Some network metrics are considered Key Performance Indicators (KPIs) because they are essential measures of whether the network or a specific part of the network, is performing successfully. Network Agents collect network KPIs for all monitored tiers, nodes, network links, and application flows. You can view KPI metrics for these elements:

View Network KPIs

For the Entire Application

The Network Dashboard includes Throughput, TCP Loss, and PIE charts that measure network health for the entire application.

  • Network Dashboard The flow map shows KPIs for each link. Click a link to view KPI time charts and KPIs per Connection.
  • Right-click dashboard Right-click a link in the Network Dashboard and select View Metrics. See KPI Metrics in Right-Click Dashboards.

For a Tier

  • Network Flow MapClick a tier to view KPI time charts.
  • Right-click dashboardRight-click a tier in the Network Dashboard and select View Metrics. See KPI Metrics in Right-Click Dashboards.

For a Node

  • Tiers & Nodes page – Set the Show Data menu to Network. The table shows network KPIs and the Network Agent status for each node.
  • Node Dashboard – Right-click the node and select View Metrics. See KPI Metrics in Right-Click Dashboards.

For a Connection

Network Agents do not collect metrics for Connections by default. To collect metrics for the Connections used by a specific node, change the Monitoring Mode on the Agent. See Dynamic Monitoring Mode and Network Visibility.

Connections Explorer – Access the Network Dashboard and select Connections. The Explorer shows network KPIs for all network links. Drill down into a network link to view the Connections used on that link. If a Network Agent has collected metrics for a Connection, you can:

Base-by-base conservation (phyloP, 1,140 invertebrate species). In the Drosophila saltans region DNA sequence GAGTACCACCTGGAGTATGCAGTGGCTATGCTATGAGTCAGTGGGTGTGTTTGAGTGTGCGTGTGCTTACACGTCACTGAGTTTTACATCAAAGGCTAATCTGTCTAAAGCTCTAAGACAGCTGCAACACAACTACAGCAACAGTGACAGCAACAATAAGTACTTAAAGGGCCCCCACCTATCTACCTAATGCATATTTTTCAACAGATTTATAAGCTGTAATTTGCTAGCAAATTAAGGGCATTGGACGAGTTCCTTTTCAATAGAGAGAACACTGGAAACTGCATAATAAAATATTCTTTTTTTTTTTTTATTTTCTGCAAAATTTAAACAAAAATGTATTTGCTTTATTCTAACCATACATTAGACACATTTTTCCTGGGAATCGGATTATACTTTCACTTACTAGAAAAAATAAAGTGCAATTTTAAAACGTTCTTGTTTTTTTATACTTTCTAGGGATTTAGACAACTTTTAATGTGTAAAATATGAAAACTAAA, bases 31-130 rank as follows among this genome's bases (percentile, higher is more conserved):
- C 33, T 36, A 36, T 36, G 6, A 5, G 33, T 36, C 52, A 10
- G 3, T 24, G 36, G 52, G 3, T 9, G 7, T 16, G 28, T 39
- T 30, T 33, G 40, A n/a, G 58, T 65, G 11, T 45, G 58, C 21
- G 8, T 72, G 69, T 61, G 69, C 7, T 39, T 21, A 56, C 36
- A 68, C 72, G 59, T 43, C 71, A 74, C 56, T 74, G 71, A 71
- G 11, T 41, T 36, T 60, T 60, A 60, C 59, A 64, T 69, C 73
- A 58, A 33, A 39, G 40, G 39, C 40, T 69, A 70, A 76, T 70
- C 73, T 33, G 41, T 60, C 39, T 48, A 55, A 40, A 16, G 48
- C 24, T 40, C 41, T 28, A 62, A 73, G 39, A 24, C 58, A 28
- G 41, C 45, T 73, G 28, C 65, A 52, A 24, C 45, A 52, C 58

KPI Metric Descriptions

MetricDescriptionDefault Monitoring Mode

The average rate of Application X traffic sent and received over one Connection, or a set of Connections.

Correlated spikes along with Response Time indicate bottlenecks.


The average TCP Latency (round-trip time) for a packet to go from one application tier the other, and back again. When TCP effects are not significant, Latency primarily measures network round trip times. Network latency is primarily a factor of the physical distance between two nodes and remains consistent over time. 

Correlated spikes along with Response Time indicate that TCP effects between two tiers (such as packet queueing and delayed acknowledgments) are affecting application performance. 

TCP Loss (mille)

The average number of packets (per 1000) that were sent but never received. Packet loss can degrade application performance significantly. TCP detects and re-transmits lost packets; this ensures reliable transmission but introduces delays.

  • Correlated spikes with Response Time indicates that network congestion between the sender and receiver is affecting application performance. 
  • Correlated spikes with Throughput indicates that a tier is sending more data than the receiving tier or the network can handle.
The number of TCP messages sent indicating an error in setting up the connection (SYN errors) or tearing down the connection (FIN errors) for a specific TCP session.  KPI
PIE (Performance Impacting Events)

The rate of PIE (Performance Impacting Events), which indicate performance issues on one node, both nodes, or the network between two nodes: